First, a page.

Austin’s CodeNEXT project will be delayed more than two months

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The third draft of CodeNEXT—the ongoing rewrite of Austin’s land development code—will not be released until February 2018, according to a memo sent by city staff on Thursday.

The third draft was originally scheduled for release later this month on Nov. 28. The move will push back the original April 2018 deadline and represents the first significant delay since the project’s timeline was released at the beginning of this year.

The city began the project to rewrite its land development code to address issues associated with Austin’s continued growth. The project has now cost more than four years and $8.5 million.

“We acknowledge shared concerns expressed by our community, boards, commissions, and council throughout this process,” interim assistant city manager Joe Pantalion said in Thursday’s memo to city council. “CodeNEXT is a complex project, and it has always been our goal to present a quality product for council consideration. To adequately consider the comments and concerns received to date, the CodeNEXT project team needs additional time to prepare Draft 3.”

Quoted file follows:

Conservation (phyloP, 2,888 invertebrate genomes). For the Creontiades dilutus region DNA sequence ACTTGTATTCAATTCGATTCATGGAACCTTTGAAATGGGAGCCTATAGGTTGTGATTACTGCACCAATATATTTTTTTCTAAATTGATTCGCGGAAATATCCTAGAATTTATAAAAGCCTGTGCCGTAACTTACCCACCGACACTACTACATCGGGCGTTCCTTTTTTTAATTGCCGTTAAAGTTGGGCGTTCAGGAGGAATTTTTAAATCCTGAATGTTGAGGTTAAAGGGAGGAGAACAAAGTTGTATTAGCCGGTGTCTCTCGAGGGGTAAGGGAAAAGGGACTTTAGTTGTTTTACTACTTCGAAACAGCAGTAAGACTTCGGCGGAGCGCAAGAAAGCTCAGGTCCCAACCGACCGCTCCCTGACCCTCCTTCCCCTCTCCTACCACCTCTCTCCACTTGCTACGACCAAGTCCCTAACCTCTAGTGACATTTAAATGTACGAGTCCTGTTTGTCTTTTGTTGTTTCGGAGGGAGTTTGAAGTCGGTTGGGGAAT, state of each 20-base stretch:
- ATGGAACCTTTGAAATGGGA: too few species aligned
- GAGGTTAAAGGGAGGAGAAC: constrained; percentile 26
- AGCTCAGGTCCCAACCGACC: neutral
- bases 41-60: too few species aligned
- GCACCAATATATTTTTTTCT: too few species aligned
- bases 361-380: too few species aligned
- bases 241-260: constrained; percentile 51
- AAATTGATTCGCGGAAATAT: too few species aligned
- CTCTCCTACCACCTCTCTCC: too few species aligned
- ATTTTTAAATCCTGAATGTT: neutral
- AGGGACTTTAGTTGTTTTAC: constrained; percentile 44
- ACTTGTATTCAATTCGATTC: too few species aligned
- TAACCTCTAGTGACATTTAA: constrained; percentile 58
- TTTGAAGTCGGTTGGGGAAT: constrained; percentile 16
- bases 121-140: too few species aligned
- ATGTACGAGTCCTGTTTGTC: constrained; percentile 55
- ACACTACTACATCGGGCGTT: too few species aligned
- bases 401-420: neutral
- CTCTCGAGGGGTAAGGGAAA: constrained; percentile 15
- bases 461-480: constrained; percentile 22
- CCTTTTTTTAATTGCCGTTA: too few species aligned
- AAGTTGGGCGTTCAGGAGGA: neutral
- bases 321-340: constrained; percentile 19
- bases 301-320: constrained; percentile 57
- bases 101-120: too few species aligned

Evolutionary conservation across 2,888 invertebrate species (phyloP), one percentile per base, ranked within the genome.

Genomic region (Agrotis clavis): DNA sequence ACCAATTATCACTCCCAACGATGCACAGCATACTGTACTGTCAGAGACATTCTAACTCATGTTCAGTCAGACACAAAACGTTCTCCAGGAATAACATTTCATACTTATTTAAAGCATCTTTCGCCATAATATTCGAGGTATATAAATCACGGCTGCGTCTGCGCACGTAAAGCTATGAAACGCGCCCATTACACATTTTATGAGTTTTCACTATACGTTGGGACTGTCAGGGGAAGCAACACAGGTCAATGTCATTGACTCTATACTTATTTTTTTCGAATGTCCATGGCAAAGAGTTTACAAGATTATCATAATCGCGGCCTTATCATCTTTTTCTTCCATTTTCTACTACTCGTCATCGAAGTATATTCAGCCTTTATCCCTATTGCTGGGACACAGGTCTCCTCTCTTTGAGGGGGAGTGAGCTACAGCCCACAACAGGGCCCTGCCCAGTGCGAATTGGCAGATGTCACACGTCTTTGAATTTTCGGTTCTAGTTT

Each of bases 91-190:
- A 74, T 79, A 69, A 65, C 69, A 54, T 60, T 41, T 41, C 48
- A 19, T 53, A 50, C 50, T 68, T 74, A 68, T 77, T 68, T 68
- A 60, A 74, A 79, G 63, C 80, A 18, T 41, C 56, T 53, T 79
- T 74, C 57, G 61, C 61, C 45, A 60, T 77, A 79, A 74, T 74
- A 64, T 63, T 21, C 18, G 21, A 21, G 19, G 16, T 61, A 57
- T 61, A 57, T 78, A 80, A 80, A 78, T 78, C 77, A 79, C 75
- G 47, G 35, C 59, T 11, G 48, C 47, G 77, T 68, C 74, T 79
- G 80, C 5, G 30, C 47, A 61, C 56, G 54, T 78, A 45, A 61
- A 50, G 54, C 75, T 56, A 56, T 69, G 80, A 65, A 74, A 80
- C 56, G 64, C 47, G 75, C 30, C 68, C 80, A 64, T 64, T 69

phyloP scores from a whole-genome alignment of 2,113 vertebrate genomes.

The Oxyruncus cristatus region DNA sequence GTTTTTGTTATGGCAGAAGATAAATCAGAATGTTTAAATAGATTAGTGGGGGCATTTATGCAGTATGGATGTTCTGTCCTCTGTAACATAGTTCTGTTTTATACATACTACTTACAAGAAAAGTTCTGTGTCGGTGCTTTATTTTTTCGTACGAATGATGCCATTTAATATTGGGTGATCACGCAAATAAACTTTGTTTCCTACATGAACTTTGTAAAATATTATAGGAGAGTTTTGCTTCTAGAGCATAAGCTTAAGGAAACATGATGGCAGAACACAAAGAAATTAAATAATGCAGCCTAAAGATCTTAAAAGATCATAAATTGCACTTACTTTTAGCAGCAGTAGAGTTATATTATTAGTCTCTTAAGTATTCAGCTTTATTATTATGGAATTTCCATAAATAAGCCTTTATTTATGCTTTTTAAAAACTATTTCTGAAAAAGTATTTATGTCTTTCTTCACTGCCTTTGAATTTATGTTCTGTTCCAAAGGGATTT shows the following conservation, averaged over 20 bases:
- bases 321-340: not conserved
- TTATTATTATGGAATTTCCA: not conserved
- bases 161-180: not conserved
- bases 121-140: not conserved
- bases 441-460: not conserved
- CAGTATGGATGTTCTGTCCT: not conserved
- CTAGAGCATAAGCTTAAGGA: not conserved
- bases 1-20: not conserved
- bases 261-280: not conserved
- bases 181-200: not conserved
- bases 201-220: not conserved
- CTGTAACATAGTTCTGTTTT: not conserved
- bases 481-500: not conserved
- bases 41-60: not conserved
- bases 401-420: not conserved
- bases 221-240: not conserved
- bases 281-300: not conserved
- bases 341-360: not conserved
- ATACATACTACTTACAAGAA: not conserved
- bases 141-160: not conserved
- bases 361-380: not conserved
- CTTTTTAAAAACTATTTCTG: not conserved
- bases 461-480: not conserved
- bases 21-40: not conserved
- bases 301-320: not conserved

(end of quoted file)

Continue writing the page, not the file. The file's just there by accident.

Mayor Steve Adler, in a statement on Thursday morning, said the delay was “good news for Austin.”

“I’m glad the staff will take the time to deliver a good recommendation as I, and others, have urged them to do,” Adler said. “I heard the community request we take our time to get CodeNEXT right and also to finally get it done. Our current code is a big reason why we are less affordable and more congested, so getting the job done and done right is important.”

Pantalion’s memo said a revised schedule will be released once board and commission meeting dates are confirmed.

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Christopher Neely

Christopher Neely is Community Impact's Austin City Hall reporter. A New Jersey native, Christopher moved to Austin in 2016 following two years of community reporting along the Jersey Shore. His bylines have appeared in the Los Angeles Times, Baltimore Sun and USA Today. He is a graduate of the University of Maryland's Philip Merrill College of Journalism.

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